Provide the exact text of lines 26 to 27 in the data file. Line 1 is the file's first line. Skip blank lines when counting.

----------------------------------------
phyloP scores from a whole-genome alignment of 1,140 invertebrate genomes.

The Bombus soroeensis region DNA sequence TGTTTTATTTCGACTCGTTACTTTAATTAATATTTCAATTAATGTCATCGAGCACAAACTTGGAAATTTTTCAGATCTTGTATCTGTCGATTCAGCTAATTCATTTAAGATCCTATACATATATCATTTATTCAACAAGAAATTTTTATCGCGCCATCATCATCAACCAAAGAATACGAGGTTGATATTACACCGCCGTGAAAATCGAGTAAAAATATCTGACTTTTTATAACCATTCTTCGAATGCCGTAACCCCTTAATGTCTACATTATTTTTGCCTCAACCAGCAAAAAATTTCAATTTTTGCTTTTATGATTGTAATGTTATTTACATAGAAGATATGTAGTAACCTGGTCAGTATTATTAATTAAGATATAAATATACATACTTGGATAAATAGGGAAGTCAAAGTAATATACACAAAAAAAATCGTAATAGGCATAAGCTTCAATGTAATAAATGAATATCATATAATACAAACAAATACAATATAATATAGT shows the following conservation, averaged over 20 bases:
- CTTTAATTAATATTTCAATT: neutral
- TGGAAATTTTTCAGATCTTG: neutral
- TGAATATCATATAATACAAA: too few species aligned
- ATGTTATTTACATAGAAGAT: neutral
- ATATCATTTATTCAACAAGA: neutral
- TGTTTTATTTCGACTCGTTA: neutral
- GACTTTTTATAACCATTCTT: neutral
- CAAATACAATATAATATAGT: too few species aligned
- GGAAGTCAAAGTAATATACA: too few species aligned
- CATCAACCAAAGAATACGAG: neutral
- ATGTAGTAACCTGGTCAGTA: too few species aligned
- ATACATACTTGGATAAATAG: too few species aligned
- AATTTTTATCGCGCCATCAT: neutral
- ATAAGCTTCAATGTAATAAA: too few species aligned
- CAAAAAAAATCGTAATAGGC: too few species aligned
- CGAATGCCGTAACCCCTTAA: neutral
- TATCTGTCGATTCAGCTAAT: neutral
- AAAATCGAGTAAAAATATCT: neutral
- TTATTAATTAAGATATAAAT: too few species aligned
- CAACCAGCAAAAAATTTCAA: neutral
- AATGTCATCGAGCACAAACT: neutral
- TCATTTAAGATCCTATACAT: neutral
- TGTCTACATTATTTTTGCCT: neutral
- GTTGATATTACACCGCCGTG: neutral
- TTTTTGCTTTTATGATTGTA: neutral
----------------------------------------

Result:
- GTTGATATTACACCGCCGTG: neutral
- TTTTTGCTTTTATGATTGTA: neutral